Multisensor Agile Adaptive Sampling (MAAS): A Methodology to Collect Radar Observations of Convective Cell Life Cycle

Katia Lamer aBrookhaven National Laboratory, Upton, New York

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Pavlos Kollias aBrookhaven National Laboratory, Upton, New York
bStony Brook University, State University of New York, Stony Brook, New York

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Edward P. Luke aBrookhaven National Laboratory, Upton, New York

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Bernat P. Treserras cMcGill University, Montreal, Quebec, Canada

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Mariko Oue bStony Brook University, State University of New York, Stony Brook, New York

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Brenda Dolan dDepartment of Atmospheric Science, Colorado State University, Fort Collins, Colorado

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Abstract

Multisensor Agile Adaptive Sampling (MAAS), a smart sensing framework, was adapted to increase the likelihood of observing the vertical structure (with little to no gaps), spatial variability (at subkilometer scale), and temporal evolution (at ∼2-min resolution) of convective cells. This adaptation of MAAS guided two mechanically scanning C-band radars (CSAPR2 and CHIVO) by automatically analyzing the latest NEXRAD data to identify, characterize, track, and nowcast the location of all convective cells forming in the Houston domain. MAAS used either a list of predetermined rules or real-time user input to select a convective cell to be tracked and sampled by the C-band radars. The CSAPR2 tracking radar was first tasked to collect three sector plan position indicator (PPI) scans toward the selected cell. Edge computer processing of the PPI scans was used to identify additional targets within the selected cell. In less than 2 min, both the CSAPR2 and CHIVO radars were able to collect bundles of three to six range–height indicator (RHI) scans toward different targets of interest within the selected cell. Bundles were successively collected along the path of cell advection for as long as the cell met a predetermined set of criteria. Between 1 June and 30 September 2022 over 315 000 vertical cross-section observations were collected by the C-band radars through ∼1300 unique isolated convective cells, most of which were observed for over 15 min of their life cycle. To the best of our knowledge, this dataset, collected primarily through automatic means, constitutes the largest dataset of its kind.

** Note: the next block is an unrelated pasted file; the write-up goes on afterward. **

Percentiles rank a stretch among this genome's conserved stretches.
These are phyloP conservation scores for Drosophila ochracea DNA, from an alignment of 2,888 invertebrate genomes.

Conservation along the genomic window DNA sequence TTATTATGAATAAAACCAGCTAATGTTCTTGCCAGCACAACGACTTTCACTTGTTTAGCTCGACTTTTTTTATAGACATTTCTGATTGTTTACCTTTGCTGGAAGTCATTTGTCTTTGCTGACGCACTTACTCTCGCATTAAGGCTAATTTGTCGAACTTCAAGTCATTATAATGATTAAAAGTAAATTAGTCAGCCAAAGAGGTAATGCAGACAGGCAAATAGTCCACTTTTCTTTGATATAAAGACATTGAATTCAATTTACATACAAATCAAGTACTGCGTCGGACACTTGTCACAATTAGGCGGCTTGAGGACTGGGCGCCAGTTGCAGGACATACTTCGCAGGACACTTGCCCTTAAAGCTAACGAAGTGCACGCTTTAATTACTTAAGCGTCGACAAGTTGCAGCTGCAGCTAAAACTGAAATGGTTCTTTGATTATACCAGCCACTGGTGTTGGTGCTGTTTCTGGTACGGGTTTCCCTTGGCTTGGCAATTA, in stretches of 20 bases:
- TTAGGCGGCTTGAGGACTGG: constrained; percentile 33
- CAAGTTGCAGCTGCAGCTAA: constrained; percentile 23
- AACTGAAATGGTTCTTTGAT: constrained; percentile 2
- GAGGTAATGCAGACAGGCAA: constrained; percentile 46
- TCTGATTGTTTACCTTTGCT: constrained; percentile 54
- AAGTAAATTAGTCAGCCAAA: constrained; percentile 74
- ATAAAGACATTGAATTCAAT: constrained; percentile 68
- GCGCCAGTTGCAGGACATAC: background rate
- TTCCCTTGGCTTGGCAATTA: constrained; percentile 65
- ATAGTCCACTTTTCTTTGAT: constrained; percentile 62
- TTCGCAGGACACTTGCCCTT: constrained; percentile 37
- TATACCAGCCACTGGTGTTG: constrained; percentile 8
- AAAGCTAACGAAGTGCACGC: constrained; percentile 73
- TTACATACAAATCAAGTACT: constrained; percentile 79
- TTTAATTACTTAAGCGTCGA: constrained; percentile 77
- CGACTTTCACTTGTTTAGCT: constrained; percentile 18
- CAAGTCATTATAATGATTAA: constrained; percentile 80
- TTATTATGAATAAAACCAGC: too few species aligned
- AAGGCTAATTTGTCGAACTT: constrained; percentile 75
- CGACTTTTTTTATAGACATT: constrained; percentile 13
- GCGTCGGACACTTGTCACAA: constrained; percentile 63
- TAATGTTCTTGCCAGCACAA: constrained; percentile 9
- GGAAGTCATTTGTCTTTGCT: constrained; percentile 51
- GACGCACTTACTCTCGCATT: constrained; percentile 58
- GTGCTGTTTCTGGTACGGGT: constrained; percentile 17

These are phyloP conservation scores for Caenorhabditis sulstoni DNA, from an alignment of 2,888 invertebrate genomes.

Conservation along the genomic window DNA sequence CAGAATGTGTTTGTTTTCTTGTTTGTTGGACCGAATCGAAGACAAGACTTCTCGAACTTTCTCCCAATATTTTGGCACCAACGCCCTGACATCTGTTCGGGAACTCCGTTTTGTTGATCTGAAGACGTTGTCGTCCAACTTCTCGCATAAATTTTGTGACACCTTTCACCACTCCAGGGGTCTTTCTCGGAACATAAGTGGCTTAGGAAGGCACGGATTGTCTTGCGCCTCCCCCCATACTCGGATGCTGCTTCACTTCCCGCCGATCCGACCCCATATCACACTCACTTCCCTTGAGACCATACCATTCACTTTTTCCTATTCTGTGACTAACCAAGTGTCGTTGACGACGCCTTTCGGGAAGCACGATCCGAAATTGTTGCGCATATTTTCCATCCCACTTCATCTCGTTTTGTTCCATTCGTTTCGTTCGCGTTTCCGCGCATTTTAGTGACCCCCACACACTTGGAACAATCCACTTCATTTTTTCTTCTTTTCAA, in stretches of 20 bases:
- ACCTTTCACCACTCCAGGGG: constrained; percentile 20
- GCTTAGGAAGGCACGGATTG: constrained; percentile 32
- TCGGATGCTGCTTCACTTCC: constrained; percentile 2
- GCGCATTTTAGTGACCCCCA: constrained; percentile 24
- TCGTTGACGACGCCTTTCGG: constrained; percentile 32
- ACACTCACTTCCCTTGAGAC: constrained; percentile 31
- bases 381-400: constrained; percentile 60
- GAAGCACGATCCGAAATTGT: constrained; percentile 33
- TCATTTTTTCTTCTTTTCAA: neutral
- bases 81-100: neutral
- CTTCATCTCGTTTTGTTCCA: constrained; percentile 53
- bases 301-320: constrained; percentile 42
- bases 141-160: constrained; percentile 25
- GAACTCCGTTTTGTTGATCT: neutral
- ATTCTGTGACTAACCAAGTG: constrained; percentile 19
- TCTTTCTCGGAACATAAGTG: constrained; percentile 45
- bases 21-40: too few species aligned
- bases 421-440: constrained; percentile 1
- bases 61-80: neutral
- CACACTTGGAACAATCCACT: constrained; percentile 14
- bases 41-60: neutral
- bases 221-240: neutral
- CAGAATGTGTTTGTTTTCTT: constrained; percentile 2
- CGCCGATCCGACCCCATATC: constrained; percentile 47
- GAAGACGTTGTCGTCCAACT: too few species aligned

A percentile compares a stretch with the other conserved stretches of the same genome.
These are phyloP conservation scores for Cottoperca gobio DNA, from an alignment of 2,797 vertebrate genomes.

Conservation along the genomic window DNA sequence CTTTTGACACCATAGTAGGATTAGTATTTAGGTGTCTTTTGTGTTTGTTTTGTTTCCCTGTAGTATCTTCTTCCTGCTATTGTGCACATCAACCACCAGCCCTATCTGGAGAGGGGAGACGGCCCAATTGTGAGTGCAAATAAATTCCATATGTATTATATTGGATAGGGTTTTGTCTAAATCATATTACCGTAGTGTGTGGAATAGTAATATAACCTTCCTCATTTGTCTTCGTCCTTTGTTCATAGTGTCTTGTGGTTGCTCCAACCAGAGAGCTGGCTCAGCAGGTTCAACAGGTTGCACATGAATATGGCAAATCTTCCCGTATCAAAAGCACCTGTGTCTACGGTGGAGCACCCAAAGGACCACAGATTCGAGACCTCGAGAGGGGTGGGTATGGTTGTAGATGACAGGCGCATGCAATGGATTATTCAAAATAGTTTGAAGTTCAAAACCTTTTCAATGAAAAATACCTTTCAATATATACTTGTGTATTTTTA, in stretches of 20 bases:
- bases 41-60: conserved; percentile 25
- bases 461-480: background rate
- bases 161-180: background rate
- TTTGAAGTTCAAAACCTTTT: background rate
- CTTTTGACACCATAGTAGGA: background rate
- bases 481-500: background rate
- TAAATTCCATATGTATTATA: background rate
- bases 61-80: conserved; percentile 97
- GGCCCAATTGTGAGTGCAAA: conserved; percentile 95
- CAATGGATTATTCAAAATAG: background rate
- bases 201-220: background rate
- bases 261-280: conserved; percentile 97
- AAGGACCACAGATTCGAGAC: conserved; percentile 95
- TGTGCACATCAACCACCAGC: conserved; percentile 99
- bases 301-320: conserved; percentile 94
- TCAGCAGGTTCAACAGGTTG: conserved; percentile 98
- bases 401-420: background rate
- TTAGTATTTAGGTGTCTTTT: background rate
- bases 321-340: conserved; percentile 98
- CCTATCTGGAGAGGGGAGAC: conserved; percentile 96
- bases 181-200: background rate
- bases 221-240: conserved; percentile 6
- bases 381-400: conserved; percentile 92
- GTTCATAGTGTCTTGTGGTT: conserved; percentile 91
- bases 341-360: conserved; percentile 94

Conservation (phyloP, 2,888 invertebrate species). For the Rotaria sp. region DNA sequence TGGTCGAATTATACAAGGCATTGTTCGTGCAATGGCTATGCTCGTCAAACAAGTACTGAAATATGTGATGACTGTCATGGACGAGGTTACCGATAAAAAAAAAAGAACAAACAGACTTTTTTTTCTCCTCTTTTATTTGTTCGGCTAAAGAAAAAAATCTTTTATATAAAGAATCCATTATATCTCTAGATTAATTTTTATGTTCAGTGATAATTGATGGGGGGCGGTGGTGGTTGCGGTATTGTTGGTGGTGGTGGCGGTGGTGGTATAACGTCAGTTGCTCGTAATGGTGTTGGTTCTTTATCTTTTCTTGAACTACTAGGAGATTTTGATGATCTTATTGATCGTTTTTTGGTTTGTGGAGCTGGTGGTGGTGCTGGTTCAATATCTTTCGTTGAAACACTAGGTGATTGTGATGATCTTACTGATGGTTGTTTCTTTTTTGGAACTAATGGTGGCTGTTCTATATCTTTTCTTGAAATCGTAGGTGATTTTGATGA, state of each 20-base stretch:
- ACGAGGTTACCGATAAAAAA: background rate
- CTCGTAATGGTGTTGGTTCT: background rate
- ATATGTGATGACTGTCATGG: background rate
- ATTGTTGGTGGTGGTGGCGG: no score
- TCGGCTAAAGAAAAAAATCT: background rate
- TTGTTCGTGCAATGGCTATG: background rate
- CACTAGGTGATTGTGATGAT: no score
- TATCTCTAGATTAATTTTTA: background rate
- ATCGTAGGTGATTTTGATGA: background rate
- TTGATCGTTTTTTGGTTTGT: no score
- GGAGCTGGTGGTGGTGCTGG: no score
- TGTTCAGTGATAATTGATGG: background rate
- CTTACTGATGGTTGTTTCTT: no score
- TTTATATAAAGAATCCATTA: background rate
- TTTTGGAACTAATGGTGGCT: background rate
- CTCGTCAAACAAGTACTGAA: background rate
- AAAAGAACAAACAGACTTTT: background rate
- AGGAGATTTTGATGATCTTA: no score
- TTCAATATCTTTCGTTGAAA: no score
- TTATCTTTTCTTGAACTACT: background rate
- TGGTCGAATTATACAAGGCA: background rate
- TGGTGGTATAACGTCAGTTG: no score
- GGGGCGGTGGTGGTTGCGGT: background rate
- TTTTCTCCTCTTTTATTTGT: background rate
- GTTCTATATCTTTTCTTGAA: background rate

© 2023 American Meteorological Society. This published article is licensed under the terms of the default AMS reuse license. For information regarding reuse of this content and general copyright information, consult the AMS Copyright Policy (www.ametsoc.org/PUBSReuseLicenses).

Corresponding author: Katia Lamer, klamer@bnl.gov

Abstract

Multisensor Agile Adaptive Sampling (MAAS), a smart sensing framework, was adapted to increase the likelihood of observing the vertical structure (with little to no gaps), spatial variability (at subkilometer scale), and temporal evolution (at ∼2-min resolution) of convective cells. This adaptation of MAAS guided two mechanically scanning C-band radars (CSAPR2 and CHIVO) by automatically analyzing the latest NEXRAD data to identify, characterize, track, and nowcast the location of all convective cells forming in the Houston domain. MAAS used either a list of predetermined rules or real-time user input to select a convective cell to be tracked and sampled by the C-band radars. The CSAPR2 tracking radar was first tasked to collect three sector plan position indicator (PPI) scans toward the selected cell. Edge computer processing of the PPI scans was used to identify additional targets within the selected cell. In less than 2 min, both the CSAPR2 and CHIVO radars were able to collect bundles of three to six range–height indicator (RHI) scans toward different targets of interest within the selected cell. Bundles were successively collected along the path of cell advection for as long as the cell met a predetermined set of criteria. Between 1 June and 30 September 2022 over 315 000 vertical cross-section observations were collected by the C-band radars through ∼1300 unique isolated convective cells, most of which were observed for over 15 min of their life cycle. To the best of our knowledge, this dataset, collected primarily through automatic means, constitutes the largest dataset of its kind.

© 2023 American Meteorological Society. This published article is licensed under the terms of the default AMS reuse license. For information regarding reuse of this content and general copyright information, consult the AMS Copyright Policy (www.ametsoc.org/PUBSReuseLicenses).

Corresponding author: Katia Lamer, klamer@bnl.gov
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